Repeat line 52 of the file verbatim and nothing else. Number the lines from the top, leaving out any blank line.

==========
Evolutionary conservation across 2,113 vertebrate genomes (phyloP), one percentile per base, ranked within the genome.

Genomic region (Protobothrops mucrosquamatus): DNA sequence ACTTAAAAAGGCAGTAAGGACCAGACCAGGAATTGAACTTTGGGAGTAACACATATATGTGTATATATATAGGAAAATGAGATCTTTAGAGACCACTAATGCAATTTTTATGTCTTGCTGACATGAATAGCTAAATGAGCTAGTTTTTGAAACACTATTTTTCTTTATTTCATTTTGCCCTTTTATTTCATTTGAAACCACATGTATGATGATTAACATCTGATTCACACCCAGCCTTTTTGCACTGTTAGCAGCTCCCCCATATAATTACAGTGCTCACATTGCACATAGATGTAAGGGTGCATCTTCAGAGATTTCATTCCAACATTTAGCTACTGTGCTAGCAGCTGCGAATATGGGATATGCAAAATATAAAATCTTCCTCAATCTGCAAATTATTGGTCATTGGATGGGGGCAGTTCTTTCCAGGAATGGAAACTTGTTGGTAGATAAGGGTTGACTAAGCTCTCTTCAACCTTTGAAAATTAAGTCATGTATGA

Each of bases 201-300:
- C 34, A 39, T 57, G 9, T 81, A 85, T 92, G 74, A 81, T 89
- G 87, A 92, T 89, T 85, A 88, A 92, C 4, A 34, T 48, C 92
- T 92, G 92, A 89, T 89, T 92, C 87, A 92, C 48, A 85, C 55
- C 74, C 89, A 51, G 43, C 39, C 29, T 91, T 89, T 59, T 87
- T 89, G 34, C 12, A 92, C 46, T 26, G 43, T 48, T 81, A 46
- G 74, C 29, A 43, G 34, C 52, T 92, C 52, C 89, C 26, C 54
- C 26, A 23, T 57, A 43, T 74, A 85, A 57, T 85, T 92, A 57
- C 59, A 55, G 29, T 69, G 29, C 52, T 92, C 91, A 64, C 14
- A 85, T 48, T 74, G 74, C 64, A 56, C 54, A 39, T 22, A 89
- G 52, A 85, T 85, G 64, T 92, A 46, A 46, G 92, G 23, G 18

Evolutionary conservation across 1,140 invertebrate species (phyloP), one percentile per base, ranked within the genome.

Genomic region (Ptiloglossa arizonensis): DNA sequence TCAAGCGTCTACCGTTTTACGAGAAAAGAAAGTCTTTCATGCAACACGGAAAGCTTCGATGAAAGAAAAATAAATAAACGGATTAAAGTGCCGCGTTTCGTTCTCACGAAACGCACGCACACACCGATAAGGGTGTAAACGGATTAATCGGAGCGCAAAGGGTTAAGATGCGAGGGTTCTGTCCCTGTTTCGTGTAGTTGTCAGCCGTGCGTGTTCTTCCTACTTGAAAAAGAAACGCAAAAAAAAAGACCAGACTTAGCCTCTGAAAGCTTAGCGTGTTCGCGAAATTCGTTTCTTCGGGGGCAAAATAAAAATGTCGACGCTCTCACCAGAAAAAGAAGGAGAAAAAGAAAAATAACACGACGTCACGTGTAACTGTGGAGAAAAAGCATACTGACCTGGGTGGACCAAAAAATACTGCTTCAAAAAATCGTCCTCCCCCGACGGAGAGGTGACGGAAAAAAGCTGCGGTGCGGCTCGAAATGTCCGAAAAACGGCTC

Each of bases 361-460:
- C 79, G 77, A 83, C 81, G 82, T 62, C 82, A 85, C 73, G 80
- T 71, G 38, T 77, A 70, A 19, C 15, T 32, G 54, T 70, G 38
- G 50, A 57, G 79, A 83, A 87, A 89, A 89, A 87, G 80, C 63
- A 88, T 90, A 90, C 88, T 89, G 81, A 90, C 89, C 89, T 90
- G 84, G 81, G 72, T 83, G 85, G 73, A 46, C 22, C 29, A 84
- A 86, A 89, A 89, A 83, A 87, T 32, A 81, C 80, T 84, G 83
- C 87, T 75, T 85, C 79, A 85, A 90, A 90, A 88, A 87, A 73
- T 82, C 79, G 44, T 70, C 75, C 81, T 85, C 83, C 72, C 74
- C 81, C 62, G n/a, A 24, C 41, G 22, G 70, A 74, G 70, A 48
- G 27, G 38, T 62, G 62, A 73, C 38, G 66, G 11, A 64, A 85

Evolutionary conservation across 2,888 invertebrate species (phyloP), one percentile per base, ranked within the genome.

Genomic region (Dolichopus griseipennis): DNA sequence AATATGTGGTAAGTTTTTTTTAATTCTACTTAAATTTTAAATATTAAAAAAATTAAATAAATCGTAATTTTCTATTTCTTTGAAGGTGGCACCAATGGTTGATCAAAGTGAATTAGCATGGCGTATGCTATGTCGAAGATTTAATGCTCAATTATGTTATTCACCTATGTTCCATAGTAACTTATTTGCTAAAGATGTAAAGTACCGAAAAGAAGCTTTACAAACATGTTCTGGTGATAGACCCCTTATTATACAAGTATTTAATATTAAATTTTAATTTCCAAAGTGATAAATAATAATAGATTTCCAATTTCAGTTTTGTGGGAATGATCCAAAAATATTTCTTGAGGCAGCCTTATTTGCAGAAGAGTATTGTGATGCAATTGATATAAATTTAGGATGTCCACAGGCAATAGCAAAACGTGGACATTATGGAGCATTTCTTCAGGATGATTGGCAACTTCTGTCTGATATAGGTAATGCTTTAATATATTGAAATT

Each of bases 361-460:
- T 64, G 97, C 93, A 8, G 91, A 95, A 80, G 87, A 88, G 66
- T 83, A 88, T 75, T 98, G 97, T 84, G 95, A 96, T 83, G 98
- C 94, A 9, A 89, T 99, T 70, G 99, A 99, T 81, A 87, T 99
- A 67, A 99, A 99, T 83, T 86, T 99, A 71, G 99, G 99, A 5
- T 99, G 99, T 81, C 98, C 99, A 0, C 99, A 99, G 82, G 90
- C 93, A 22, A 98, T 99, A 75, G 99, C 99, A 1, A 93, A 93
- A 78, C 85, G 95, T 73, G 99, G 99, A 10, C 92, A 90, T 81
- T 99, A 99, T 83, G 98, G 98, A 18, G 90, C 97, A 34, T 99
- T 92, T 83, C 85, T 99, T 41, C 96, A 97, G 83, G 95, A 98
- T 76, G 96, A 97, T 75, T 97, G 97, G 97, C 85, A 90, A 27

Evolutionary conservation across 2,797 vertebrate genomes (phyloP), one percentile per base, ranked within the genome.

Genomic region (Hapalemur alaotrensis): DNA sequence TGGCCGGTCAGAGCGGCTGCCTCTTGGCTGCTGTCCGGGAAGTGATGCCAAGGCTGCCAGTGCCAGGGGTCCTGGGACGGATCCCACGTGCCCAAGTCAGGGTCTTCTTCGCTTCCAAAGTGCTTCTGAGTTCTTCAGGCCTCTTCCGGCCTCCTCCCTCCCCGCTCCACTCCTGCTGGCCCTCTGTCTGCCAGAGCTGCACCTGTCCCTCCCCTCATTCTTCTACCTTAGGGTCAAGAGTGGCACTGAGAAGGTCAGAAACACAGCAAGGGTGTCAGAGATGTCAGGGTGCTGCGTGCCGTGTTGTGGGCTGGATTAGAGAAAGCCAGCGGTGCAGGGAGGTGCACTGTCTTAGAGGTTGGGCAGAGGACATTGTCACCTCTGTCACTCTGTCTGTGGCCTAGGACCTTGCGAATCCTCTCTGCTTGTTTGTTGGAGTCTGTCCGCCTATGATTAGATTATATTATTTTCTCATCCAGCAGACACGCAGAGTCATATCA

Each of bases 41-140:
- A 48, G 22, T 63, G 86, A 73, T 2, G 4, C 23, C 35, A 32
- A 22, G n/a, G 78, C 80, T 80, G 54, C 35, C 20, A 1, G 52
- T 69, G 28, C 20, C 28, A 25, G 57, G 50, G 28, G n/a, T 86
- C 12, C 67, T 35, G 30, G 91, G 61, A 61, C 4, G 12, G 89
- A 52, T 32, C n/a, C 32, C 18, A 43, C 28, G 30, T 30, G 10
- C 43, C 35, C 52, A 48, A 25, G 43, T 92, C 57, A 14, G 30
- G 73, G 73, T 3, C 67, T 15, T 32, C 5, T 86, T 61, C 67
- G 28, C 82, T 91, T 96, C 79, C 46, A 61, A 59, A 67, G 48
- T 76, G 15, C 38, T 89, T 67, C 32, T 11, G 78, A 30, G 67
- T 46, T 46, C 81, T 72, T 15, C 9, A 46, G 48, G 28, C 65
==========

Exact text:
- T 46, T 46, C 81, T 72, T 15, C 9, A 46, G 48, G 28, C 65